Adventuring in wet weather requires reliable protection against the rain, as well as cold winds, but which is the best waterproof jacket for you? You could go with a light rain jacket but what if the downpour is so torrential you end up wetting out? Or you could arm yourself with the best hardshell jacket, but do you really need all that extra weight and bulk? We explore the pros and cons of adventuring with a rain jacket vs hardshell jacket to help you choose the best protection for rugged days on the trail.
Rain jacket vs hardshell: what’s the difference?
Before we dive in, let’s make sure we’re all on the same page with the differences between the two jackets. They are similar in that they both provide water resistance and wind proofing, and we’re pretty sure you know what a rain jacket is – that lightweight thing you throw on over your best fleece jacket when the heavens open? Rain jackets are typically made using a two- or three-layer construction, consisting of a breathable membrane and a light outer shell. They’re not all the same, but a rain jacket meant for hiking and trail running usually has a simple design with a small hood and a couple of pockets.
A hardshell jacket should be made using a three-layer construction where the breathable, waterproof membrane is sandwiched between an inner mesh or knit layer and an outer layer made from a much more sturdy waterproof material such as one of the types of Gore-Tex. These jackets are generally high profile, with a longer fit, more features such as extra pockets and a large, helmet-compatible hood.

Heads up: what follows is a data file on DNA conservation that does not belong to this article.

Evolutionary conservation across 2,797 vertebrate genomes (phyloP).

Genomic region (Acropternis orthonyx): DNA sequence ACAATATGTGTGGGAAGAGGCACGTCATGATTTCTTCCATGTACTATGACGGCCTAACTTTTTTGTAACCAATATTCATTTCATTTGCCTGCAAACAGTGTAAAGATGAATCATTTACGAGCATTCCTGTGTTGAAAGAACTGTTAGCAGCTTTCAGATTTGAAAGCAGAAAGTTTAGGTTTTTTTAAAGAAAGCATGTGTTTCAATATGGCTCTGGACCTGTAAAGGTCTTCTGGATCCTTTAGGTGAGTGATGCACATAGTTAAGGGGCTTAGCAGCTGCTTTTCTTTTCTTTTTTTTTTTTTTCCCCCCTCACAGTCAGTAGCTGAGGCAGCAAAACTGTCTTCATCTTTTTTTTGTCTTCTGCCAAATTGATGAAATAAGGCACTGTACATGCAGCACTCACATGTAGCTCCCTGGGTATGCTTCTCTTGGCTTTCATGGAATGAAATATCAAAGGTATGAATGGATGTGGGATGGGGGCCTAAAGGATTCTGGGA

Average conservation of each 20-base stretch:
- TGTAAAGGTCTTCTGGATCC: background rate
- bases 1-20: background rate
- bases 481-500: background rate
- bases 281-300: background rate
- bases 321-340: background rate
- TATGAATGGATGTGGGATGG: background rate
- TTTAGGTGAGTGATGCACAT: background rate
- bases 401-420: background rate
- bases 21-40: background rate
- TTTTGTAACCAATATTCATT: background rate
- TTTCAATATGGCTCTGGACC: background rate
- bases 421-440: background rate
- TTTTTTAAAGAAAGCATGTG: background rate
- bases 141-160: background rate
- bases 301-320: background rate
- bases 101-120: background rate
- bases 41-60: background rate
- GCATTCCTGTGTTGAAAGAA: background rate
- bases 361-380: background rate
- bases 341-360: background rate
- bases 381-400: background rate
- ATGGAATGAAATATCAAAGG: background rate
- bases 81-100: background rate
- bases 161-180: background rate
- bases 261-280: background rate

Rain jacket vs hardshell: weather protection
If you just hold a hardshell jacket in one hand and a rain jacket in the other, you can probably guess this one for yourself. The more robust outer shell of a hardshell jacket will provide you with better protection from heavy, prolonged rain and high winds. This is typically combined with features like a longer cut, high collar and a larger hood that offers more coverage than your standard waterproof jacket.
A rain jacket usually has a light, thin outer shell which wets out more easily, and a lower profile which usually means less coverage, although some newer models like the Adidas Terrex Myshelter Gore-Tex jacket cover you from head to upper thigh and fly in the face of this generalization.
There are other features to look for when selecting a jacket, such as taped seams, which you can find on either option and will increase the waterproofness of your choice.
Rain jacket vs hardshell: breathability
As you may know if you’ve read our article on waterproof versus water-resistant gear, breathability is of primary importance when you're looking for water repellent gear that you’re planning on exercising in. While you don’t really need a breathable, waterproof fabric for popping out to the shops in a downpour, if you’re going to be working up a sweat, you want to make sure that moisture can escape or you’ll just end up wet anyway.
For this criteria, it really all comes down to the jacket in question. A three-layer construction with an outer shell, breathable waterproof membrane and inner mesh layer will offer the most breathability, and this can be enhanced by features like pit zips. Although hardshells typically provide all of these features, the robust outer shell can be less breathable, and rain jackets can come in three-layer construction too.